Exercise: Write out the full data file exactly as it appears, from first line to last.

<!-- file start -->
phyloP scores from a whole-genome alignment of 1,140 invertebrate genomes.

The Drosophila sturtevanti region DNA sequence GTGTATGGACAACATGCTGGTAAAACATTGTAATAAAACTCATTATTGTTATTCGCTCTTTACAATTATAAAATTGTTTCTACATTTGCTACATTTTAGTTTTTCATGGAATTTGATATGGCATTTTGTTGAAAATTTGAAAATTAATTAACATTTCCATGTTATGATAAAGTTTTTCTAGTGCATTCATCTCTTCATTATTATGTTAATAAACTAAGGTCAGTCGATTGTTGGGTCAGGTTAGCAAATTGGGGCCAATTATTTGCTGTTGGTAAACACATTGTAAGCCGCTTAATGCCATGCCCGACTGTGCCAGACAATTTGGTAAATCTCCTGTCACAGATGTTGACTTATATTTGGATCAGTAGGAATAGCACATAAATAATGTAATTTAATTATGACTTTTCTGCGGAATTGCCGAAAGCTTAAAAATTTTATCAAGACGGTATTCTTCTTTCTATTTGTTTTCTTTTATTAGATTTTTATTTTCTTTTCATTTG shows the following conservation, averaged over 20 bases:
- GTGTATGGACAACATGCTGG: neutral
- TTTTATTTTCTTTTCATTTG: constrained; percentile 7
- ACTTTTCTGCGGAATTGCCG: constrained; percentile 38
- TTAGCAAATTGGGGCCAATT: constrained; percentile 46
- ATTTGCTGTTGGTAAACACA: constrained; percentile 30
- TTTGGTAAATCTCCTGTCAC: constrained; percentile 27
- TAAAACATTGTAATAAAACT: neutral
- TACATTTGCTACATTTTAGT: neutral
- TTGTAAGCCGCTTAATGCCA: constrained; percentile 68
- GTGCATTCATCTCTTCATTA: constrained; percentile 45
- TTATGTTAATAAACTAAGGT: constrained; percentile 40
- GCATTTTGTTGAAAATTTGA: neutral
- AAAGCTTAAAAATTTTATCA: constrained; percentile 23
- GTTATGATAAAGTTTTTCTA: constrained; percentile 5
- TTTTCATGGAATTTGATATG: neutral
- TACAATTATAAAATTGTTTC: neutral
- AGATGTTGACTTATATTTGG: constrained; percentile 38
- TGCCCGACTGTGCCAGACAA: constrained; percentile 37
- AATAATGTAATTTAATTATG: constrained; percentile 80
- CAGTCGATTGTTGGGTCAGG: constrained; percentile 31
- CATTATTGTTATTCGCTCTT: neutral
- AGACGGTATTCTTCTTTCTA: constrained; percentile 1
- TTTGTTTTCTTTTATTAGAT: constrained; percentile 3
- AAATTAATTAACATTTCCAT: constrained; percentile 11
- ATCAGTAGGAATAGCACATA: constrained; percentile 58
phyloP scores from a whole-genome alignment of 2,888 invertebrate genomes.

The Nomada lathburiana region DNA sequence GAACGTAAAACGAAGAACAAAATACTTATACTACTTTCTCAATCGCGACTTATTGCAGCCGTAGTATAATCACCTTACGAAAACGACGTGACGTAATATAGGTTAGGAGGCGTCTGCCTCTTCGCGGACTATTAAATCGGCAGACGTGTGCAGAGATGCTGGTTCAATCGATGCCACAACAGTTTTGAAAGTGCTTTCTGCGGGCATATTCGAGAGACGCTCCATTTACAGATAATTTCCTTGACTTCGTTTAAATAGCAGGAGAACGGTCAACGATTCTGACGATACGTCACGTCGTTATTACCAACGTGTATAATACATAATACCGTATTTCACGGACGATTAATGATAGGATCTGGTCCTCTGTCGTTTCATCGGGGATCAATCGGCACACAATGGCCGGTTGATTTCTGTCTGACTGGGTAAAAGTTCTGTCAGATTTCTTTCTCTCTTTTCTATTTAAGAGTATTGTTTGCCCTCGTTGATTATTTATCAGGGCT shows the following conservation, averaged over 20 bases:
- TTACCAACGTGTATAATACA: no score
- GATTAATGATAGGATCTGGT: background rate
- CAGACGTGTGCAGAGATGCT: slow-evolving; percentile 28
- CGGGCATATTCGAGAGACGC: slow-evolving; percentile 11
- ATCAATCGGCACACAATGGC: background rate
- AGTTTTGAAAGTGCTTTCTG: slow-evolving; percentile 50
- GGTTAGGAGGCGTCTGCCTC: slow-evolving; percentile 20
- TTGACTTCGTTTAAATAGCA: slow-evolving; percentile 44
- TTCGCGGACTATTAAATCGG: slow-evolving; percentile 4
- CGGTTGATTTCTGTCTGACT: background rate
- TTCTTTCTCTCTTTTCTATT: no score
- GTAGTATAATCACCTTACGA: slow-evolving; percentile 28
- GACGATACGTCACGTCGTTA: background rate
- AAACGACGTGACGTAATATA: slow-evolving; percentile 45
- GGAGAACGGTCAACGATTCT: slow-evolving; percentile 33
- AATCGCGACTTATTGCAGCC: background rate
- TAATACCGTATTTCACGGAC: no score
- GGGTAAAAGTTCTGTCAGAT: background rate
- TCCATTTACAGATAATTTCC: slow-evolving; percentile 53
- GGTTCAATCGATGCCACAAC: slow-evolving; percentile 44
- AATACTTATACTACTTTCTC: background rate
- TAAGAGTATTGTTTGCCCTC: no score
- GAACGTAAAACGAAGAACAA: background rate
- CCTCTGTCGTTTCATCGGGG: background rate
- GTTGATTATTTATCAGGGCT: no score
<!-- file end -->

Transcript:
phyloP scores from a whole-genome alignment of 1,140 invertebrate genomes.

The Drosophila sturtevanti region DNA sequence GTGTATGGACAACATGCTGGTAAAACATTGTAATAAAACTCATTATTGTTATTCGCTCTTTACAATTATAAAATTGTTTCTACATTTGCTACATTTTAGTTTTTCATGGAATTTGATATGGCATTTTGTTGAAAATTTGAAAATTAATTAACATTTCCATGTTATGATAAAGTTTTTCTAGTGCATTCATCTCTTCATTATTATGTTAATAAACTAAGGTCAGTCGATTGTTGGGTCAGGTTAGCAAATTGGGGCCAATTATTTGCTGTTGGTAAACACATTGTAAGCCGCTTAATGCCATGCCCGACTGTGCCAGACAATTTGGTAAATCTCCTGTCACAGATGTTGACTTATATTTGGATCAGTAGGAATAGCACATAAATAATGTAATTTAATTATGACTTTTCTGCGGAATTGCCGAAAGCTTAAAAATTTTATCAAGACGGTATTCTTCTTTCTATTTGTTTTCTTTTATTAGATTTTTATTTTCTTTTCATTTG shows the following conservation, averaged over 20 bases:
- GTGTATGGACAACATGCTGG: neutral
- TTTTATTTTCTTTTCATTTG: constrained; percentile 7
- ACTTTTCTGCGGAATTGCCG: constrained; percentile 38
- TTAGCAAATTGGGGCCAATT: constrained; percentile 46
- ATTTGCTGTTGGTAAACACA: constrained; percentile 30
- TTTGGTAAATCTCCTGTCAC: constrained; percentile 27
- TAAAACATTGTAATAAAACT: neutral
- TACATTTGCTACATTTTAGT: neutral
- TTGTAAGCCGCTTAATGCCA: constrained; percentile 68
- GTGCATTCATCTCTTCATTA: constrained; percentile 45
- TTATGTTAATAAACTAAGGT: constrained; percentile 40
- GCATTTTGTTGAAAATTTGA: neutral
- AAAGCTTAAAAATTTTATCA: constrained; percentile 23
- GTTATGATAAAGTTTTTCTA: constrained; percentile 5
- TTTTCATGGAATTTGATATG: neutral
- TACAATTATAAAATTGTTTC: neutral
- AGATGTTGACTTATATTTGG: constrained; percentile 38
- TGCCCGACTGTGCCAGACAA: constrained; percentile 37
- AATAATGTAATTTAATTATG: constrained; percentile 80
- CAGTCGATTGTTGGGTCAGG: constrained; percentile 31
- CATTATTGTTATTCGCTCTT: neutral
- AGACGGTATTCTTCTTTCTA: constrained; percentile 1
- TTTGTTTTCTTTTATTAGAT: constrained; percentile 3
- AAATTAATTAACATTTCCAT: constrained; percentile 11
- ATCAGTAGGAATAGCACATA: constrained; percentile 58
phyloP scores from a whole-genome alignment of 2,888 invertebrate genomes.

The Nomada lathburiana region DNA sequence GAACGTAAAACGAAGAACAAAATACTTATACTACTTTCTCAATCGCGACTTATTGCAGCCGTAGTATAATCACCTTACGAAAACGACGTGACGTAATATAGGTTAGGAGGCGTCTGCCTCTTCGCGGACTATTAAATCGGCAGACGTGTGCAGAGATGCTGGTTCAATCGATGCCACAACAGTTTTGAAAGTGCTTTCTGCGGGCATATTCGAGAGACGCTCCATTTACAGATAATTTCCTTGACTTCGTTTAAATAGCAGGAGAACGGTCAACGATTCTGACGATACGTCACGTCGTTATTACCAACGTGTATAATACATAATACCGTATTTCACGGACGATTAATGATAGGATCTGGTCCTCTGTCGTTTCATCGGGGATCAATCGGCACACAATGGCCGGTTGATTTCTGTCTGACTGGGTAAAAGTTCTGTCAGATTTCTTTCTCTCTTTTCTATTTAAGAGTATTGTTTGCCCTCGTTGATTATTTATCAGGGCT shows the following conservation, averaged over 20 bases:
- TTACCAACGTGTATAATACA: no score
- GATTAATGATAGGATCTGGT: background rate
- CAGACGTGTGCAGAGATGCT: slow-evolving; percentile 28
- CGGGCATATTCGAGAGACGC: slow-evolving; percentile 11
- ATCAATCGGCACACAATGGC: background rate
- AGTTTTGAAAGTGCTTTCTG: slow-evolving; percentile 50
- GGTTAGGAGGCGTCTGCCTC: slow-evolving; percentile 20
- TTGACTTCGTTTAAATAGCA: slow-evolving; percentile 44
- TTCGCGGACTATTAAATCGG: slow-evolving; percentile 4
- CGGTTGATTTCTGTCTGACT: background rate
- TTCTTTCTCTCTTTTCTATT: no score
- GTAGTATAATCACCTTACGA: slow-evolving; percentile 28
- GACGATACGTCACGTCGTTA: background rate
- AAACGACGTGACGTAATATA: slow-evolving; percentile 45
- GGAGAACGGTCAACGATTCT: slow-evolving; percentile 33
- AATCGCGACTTATTGCAGCC: background rate
- TAATACCGTATTTCACGGAC: no score
- GGGTAAAAGTTCTGTCAGAT: background rate
- TCCATTTACAGATAATTTCC: slow-evolving; percentile 53
- GGTTCAATCGATGCCACAAC: slow-evolving; percentile 44
- AATACTTATACTACTTTCTC: background rate
- TAAGAGTATTGTTTGCCCTC: no score
- GAACGTAAAACGAAGAACAA: background rate
- CCTCTGTCGTTTCATCGGGG: background rate
- GTTGATTATTTATCAGGGCT: no score